The key passage here is Clause 2 (1) (a) of the Bill.

‘2. (1) Where
(a)        an accident is caused by an automated vehicle when driving itself,

The weasel word that concerns me is ‘caused’.  This is a term has a very special significance for tort lawyers and it has resulted in an extensive corpus of case law.

My concern is that to trigger the insurer’s statutory liability under these provisions, a child pedestrian or cyclist, a passenger or other innocent victim seems likely to be required to establish on the balance of probability that the incident was caused or contributed to by the automated vehicle’s systems being in operation.  In an ideal world this would be readily established by the on-board computer systems. How easy it will be in practice to access this data or interpret it is an unknown.  However there is also an ambiguity in the language used that appears to allow an insurer to argue that the loss or injury was not caused by the automated system. 

Access to the civil justice is far from equal.  With no public funding of claims, exorbitant court fees and nugatory recoverable fees for most claims and no spare revenues for law firms to risk pro bono work, difficult legal challenges are out of reach for all but the wealthy.  Added to this, an ordinary private citizen faces a practically insurmountable inequality of arms if required to contest a highly technical issue with a well-resourced manufacturer or insurer.  The last thing we need is any lack of legal certainty.


My strong preference would be for the Bill to be amended to provide in clearer and unequivocal terms that the insurer will be under an absolute liability to compensate whenever an accident results involving a motor vehicle that is set in automated mode.  This can still be subject to any other causes that the insurer can establish, such as the driver error of a third party.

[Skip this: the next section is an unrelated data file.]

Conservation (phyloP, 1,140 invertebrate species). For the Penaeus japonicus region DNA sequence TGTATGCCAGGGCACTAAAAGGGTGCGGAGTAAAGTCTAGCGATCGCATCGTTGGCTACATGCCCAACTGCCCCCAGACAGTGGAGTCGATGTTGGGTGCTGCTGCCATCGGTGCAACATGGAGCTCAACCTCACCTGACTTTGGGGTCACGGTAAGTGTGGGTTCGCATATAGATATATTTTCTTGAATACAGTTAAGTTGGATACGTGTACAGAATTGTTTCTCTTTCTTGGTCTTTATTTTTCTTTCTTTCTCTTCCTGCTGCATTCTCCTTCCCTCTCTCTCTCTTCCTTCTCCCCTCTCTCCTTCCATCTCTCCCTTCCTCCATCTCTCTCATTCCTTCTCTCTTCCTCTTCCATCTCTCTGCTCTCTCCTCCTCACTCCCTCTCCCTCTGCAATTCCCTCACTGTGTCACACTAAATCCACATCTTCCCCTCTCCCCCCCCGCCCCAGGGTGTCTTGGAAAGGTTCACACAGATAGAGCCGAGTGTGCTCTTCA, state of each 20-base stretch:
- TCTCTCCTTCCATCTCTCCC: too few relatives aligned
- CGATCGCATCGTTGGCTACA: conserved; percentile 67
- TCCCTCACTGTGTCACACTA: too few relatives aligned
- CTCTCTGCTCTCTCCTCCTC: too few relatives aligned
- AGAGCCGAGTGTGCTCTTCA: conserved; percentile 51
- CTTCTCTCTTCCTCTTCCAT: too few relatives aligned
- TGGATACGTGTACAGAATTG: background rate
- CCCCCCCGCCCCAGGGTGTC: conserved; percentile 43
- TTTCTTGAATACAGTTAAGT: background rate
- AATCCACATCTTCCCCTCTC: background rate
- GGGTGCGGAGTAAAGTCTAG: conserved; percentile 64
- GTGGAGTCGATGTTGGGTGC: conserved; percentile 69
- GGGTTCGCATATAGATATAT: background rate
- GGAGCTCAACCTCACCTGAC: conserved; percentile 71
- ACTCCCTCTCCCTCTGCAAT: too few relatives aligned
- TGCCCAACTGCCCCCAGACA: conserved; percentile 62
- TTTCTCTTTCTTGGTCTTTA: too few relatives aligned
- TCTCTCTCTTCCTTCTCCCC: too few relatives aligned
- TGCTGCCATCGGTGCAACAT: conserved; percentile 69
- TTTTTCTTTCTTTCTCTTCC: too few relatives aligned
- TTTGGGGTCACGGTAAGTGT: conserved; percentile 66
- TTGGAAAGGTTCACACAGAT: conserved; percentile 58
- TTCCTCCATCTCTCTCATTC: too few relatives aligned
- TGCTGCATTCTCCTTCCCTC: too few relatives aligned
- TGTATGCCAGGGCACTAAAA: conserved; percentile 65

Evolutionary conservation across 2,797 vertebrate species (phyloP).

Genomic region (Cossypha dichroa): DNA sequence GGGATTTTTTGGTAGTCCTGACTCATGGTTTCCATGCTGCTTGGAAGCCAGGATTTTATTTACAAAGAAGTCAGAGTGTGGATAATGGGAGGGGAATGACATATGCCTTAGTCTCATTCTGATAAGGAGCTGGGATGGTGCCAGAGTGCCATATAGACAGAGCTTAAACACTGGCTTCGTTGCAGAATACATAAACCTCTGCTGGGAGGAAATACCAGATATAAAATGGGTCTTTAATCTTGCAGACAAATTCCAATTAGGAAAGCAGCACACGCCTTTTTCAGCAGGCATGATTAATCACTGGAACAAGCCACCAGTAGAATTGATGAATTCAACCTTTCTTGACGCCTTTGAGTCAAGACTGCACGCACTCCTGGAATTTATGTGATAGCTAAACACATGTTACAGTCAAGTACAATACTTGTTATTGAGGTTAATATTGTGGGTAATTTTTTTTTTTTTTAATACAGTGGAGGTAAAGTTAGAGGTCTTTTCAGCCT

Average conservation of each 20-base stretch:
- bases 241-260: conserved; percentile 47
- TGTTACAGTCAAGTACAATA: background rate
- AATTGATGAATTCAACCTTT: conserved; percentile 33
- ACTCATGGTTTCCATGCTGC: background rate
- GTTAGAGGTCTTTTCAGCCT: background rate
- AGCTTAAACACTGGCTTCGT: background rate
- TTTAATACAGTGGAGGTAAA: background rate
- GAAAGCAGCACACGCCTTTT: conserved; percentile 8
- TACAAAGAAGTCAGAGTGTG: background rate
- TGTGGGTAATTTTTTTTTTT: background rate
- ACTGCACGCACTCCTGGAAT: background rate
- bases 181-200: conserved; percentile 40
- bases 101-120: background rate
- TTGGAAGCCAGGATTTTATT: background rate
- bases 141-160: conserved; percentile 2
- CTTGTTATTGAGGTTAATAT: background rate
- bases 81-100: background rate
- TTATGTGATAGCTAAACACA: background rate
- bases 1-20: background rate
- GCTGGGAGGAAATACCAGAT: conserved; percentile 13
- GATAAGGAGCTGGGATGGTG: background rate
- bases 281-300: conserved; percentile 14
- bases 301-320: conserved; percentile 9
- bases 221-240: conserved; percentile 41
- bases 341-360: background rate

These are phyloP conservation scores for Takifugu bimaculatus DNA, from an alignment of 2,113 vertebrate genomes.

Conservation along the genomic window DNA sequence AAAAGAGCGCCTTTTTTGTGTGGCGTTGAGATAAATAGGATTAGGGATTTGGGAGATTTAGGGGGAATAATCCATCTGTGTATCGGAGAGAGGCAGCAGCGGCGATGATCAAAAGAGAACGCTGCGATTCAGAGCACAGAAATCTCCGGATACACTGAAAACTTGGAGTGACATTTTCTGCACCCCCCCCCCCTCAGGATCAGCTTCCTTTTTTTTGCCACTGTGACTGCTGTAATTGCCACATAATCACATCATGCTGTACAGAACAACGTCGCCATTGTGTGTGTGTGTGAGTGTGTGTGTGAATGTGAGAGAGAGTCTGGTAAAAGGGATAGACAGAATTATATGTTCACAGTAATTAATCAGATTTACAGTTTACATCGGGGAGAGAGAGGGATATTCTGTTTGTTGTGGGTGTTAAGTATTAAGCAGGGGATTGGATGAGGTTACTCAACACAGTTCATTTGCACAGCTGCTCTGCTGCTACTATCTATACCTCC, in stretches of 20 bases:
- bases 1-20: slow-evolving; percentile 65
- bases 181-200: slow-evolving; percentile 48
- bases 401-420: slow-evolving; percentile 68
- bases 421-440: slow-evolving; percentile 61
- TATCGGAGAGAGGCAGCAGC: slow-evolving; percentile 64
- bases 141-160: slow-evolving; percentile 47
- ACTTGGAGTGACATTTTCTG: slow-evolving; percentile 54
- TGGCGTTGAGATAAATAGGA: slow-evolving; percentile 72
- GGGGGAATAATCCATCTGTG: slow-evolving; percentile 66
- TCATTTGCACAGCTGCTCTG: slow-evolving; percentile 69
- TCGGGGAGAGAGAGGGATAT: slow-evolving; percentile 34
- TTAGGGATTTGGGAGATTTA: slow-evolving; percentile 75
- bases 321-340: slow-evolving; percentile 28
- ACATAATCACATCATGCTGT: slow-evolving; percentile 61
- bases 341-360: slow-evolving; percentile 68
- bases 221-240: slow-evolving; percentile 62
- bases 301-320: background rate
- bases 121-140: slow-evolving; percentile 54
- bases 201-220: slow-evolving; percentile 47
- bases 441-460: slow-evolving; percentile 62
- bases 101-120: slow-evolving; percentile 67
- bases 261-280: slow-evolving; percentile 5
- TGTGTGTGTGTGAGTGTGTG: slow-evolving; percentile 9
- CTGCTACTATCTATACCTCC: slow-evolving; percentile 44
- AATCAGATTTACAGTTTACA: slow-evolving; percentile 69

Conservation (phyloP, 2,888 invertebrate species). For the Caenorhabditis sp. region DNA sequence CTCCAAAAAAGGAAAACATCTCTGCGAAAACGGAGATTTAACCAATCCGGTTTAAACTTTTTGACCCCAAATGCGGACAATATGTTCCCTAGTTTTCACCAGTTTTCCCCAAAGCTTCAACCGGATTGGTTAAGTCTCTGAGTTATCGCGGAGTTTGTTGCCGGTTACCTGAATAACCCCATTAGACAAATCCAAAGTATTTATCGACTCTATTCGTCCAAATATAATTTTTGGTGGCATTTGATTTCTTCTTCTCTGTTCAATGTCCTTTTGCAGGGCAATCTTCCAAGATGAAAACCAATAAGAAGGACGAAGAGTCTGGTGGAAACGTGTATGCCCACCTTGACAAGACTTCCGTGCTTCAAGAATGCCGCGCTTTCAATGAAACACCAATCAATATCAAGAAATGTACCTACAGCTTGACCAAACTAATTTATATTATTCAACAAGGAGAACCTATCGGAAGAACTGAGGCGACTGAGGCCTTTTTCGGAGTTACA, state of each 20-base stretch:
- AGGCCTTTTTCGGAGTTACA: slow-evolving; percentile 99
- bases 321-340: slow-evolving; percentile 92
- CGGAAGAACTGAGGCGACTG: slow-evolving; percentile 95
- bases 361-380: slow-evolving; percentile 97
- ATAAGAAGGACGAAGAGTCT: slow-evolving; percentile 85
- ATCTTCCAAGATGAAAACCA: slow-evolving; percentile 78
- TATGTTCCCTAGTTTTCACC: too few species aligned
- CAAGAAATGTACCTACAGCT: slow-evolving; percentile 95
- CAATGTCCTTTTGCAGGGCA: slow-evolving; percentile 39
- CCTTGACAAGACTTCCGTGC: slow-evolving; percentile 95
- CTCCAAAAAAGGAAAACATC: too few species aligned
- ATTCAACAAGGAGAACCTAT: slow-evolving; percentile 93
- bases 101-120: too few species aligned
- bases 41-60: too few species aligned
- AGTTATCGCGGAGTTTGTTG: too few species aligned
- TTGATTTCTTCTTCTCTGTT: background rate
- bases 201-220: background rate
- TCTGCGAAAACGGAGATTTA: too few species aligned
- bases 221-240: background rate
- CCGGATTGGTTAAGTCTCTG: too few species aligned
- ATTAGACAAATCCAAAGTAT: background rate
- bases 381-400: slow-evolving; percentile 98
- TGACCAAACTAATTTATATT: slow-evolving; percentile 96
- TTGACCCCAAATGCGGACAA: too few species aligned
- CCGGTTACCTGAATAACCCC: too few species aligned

I suspect that absolute liability (in the absence of any relevant contributing cause that the insurer can pursue separately) is the Parliamentary intention anyway.  However, insurers have a long and successful track record of exploiting any ambiguity in individual claims to avoid their liability and exposure to risk in the wider context of the motor insurance market; as is entirely proper.

The Government has a moral duty to ensure that the public are not exposed to unnecessary danger by the introduction of automated technology.  If automated vehicle systems are to be fit for purpose then they must be safe.  It is logical therefore to impose absolute liability, in the clearest of terms, for any injury or other loss resulting from the deployment of automated vehicle systems.

Further thought also needs to be given to the standard of care expected of a user when monitoring a vehicle that has been deployed in an automated or driverless mode. Common sense indicates that the same level of alertness cannot be expected.  

It seems highly probable that manufacturers and insurers will seek to limit their exposure to claims by specifying detailed provisions and requirements (perhaps unrealistic ones) that most users will never read, still less apply.  We must learn the lessons from the naive manner in which compulsory third party motor insurance was introduced in 1930, where insurers issued policies that were so extensively hedged by exclusions and restrictions in cover as to defeat the Parliamentary social policy objective. Further legislation was necessary and even that was fatally compromised, resulting in the immensely complex and in places contradictory case law, well illustrated by Ward LJ's judgment in EUI v Bristol Alliance Limited Partnership in 2012.  These problems are the subject of a wide ranging judicial review by road safety charity RoadPeace.

This is also a consumer issue that needs to be properly regulated. Unfortunately, the Department for Transport’s record in this regard is lamentable.  Every year, millions of motor policies are issued with numerous restrictions in scope and limitations of liability that are unlawful as under EU law only one exclusion is permitted.  The DfT is responsible for regulating every UK motor insurer and has known about these failings for many years but done nothing. In particular, it was warned of this systemic illegality by several law firms practicing in this field in response to its own consultation on the MIB agreements in the spring of 2013.